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Waspie_Dwarf

SpaceX Dragon Suffers Problems

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After a good launch the SpaceX Dragon ran into problems, which have delayed its arrival at the International Space Station.

Below are a selection of NASA updates (in chronological order) to explain the problems as they unfolded.

Dragon is in Orbit

Fri, 01 Mar 2013 03:21:22 PM GMT

The SpaceX Dragon spacecraft has reached orbit after lifting off atop the Falcon 9 on time at 10:10 a.m. from Cape Canaveral Air Force Station in Florida, beginning its mission to resupply the International Space Station.

The mission will mark the third trip by a Dragon capsule to the orbiting laboratory, following a demonstration flight in May 2012 and the first resupply mission in October 2012.

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Dragon Update

Fri, 01 Mar 2013 04:22:18 PM GMT

Via SpaceX: "One thruster pod is running. Two are preferred to take the next step which is to deploy the solar arrays. We are working to bring up the other two pods in order to plan the next series of burns to get to station."

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Dragon Update

Fri, 01 Mar 2013 04:54:05 PM GMT

SpaceX has confirmed the Dragon spacecraft's solar arrays have deployed.

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Dragon Update

Fri, 01 Mar 2013 05:34:07 PM GMT

SpaceX has confirmed its Falcon 9 rocket lifted off as planned and experienced a nominal flight. After Dragon achieved orbit, the spacecraft experienced an issue with a propellant valve. One thruster pod is running. The company is trying to bring up the remaining three. Dragon's solar arrays deployed. Once SpaceX gets at least two pods running, it will begin a series of burns to get to the space station.

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Two of Dragon's Thrusters Working

Fri, 01 Mar 2013 08:31:12 PM GMT

SpaceX says two of Dragon's four thruster pods are now online and mission controllers are optimistically continuing to work on the other two. Dragon will not be able to berth at the International Space Station tomorrow as planned. NASA and SpaceX are assessing the next steps.

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SpaceX: Dragon's Four Thruster Pods Online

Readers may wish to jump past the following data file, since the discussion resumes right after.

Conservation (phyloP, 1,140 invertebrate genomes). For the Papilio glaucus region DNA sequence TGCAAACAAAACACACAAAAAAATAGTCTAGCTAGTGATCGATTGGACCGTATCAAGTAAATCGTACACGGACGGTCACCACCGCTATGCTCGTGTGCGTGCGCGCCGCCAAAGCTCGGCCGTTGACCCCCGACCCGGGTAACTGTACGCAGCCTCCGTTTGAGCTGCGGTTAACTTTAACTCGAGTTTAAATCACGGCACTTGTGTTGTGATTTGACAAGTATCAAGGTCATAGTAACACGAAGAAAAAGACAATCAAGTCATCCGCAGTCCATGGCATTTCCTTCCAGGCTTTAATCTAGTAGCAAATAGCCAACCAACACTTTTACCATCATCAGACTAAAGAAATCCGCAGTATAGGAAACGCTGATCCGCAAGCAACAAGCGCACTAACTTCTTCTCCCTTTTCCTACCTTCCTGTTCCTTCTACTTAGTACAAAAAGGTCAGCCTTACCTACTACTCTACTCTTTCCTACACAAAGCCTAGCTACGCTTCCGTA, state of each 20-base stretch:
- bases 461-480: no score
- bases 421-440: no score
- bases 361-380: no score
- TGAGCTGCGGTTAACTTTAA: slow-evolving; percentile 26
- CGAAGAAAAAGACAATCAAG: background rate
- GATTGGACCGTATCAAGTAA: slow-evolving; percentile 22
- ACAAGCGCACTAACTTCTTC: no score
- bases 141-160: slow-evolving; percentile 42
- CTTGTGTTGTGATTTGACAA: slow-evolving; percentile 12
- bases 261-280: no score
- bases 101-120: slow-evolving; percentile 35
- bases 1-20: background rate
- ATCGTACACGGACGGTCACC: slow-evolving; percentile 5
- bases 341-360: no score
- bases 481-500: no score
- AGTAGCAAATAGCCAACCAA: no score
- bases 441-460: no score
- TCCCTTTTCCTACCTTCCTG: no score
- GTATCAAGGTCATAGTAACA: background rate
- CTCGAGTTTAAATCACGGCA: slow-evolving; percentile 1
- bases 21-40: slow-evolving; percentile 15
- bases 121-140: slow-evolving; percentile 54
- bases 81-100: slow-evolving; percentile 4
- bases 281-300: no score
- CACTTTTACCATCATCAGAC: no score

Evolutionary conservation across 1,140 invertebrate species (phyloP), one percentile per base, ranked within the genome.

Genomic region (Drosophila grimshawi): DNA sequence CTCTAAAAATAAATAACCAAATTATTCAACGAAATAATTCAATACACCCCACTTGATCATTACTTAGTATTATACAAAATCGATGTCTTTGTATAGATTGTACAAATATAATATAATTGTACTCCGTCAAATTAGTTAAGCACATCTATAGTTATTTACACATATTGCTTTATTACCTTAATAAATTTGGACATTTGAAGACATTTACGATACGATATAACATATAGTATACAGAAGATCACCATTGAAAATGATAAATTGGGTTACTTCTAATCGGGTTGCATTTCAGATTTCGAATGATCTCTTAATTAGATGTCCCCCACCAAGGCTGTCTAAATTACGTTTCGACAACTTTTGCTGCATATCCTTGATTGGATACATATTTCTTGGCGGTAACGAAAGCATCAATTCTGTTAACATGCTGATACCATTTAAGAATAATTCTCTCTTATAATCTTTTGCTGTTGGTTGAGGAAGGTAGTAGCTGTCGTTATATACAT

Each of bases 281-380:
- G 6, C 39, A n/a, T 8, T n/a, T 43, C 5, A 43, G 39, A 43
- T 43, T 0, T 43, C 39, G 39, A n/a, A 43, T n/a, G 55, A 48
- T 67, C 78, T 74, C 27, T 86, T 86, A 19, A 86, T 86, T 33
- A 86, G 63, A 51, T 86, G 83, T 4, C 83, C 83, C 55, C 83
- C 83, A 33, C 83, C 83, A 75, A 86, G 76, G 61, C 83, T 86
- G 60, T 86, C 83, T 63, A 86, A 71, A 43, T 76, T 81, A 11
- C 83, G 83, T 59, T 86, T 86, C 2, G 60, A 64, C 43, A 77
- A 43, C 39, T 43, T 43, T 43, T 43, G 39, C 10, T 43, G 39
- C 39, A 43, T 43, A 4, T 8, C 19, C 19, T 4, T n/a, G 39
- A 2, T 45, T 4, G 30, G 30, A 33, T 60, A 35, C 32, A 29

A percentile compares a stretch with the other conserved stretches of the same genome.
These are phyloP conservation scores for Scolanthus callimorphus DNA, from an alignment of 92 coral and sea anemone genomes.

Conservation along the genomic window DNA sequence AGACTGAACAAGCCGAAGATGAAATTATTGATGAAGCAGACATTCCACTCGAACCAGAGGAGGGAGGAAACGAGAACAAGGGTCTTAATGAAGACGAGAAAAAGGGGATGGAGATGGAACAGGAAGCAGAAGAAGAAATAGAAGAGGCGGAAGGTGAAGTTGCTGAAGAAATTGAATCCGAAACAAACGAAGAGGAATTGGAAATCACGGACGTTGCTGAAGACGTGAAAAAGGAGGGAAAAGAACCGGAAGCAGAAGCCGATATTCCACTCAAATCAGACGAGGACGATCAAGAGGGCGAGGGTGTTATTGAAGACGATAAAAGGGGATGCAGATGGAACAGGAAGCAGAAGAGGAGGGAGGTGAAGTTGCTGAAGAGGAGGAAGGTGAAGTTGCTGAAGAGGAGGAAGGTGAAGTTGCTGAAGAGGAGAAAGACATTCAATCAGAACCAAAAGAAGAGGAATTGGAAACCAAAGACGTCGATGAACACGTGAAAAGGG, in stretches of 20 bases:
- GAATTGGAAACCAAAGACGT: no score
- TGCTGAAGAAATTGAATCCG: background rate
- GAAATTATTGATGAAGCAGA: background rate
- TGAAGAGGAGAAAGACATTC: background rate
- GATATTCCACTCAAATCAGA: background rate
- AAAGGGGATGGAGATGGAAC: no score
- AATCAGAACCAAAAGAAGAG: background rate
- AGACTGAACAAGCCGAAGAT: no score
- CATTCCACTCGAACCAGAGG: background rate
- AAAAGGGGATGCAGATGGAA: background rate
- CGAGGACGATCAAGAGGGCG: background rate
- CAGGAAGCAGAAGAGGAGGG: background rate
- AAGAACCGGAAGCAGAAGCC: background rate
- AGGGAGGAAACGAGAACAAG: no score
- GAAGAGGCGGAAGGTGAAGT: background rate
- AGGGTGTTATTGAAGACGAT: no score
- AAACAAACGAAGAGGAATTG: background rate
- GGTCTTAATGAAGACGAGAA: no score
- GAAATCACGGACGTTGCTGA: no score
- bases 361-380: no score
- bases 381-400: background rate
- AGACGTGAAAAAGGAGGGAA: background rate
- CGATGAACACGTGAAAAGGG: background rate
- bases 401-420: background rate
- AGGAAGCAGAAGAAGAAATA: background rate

Fri, 01 Mar 2013 09:04:57 PM GMT

SpaceX says all four of Dragon's four thruster pods are now online. Dragon is not expected to berth at the International Space Station tomorrow as planned. NASA and SpaceX are assessing the next steps and berthing opportunities.

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Dragon Checkouts Continue; Rendezvous TBD

Fri, 01 Mar 2013 09:38:21 PM GMT

SpaceX has confirmed all four of Dragon’s thruster pods are up and running. The company will continue to check out Dragon, test its systems for the next several hours, and perform some orbital maneuvers. The next opportunity for Dragon to rendezvous with the space station is early Sunday, if SpaceX and NASA determine the spacecraft is in the proper configuration and ready to support an attempt.

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Dragon Rendezvous With Station Set for Sunday

Sat, 02 Mar 2013 07:49:57 PM GMT

International Space Station Program and SpaceX managers Saturday gave the go-ahead for the SpaceX’s Dragon cargo vehicle to rendezvous with the station on Sunday, March 3.

The station’s Mission Management Team unanimously agreed that Dragon’s propulsion system is operating normally along with its other systems and ready to support the rendezvous two days after Friday’s launch on a Falcon 9 rocket from the Cape Canaveral Air Force Station in Florida.

Dragon is scheduled to be captured Sunday at 6:01 a.m. EST by NASA Expedition 34 Commander Kevin Ford and NASA Flight Engineer Tom Marshburn. Once grappled, Dragon will be installed onto the Earth-facing port of the Harmony module by ground experts at mission control in Houston. The cargo vehicle will be bolted into place through commands by Flight Engineer Chris Hadfield of the Canadian Space Agency.

The operation of time-critical scientific experiments being delivered to the station on Dragon will be reviewed during the course of berthed operations to ensure that all planned investigations are completed. Despite the one-day delay in Dragon’s arrival at the station, its unberthing, release and splashdown remain planned for Monday, March 25.

SpaceX officials reported to the multinational management team that all of Dragon’s systems are operating as planned in the wake of the temporary loss of three of four banks of thrusters after Dragon separated from the Falcon 9 rocket Friday. The time required to recover normal operation of all 18 Draco thrusters and verify their readiness caused the one-day delay.

SpaceX said it has high confidence there will be no repeat of the thruster problem during rendezvous, including its capability to perform an abort, should that be required.

NASA TV coverage of rendezvous and grapple on Sunday, March 3 will begin at 3:00 a.m. Eastern time. Coverage of berthing operations on NASA TV will begin at 7:30 a.m.

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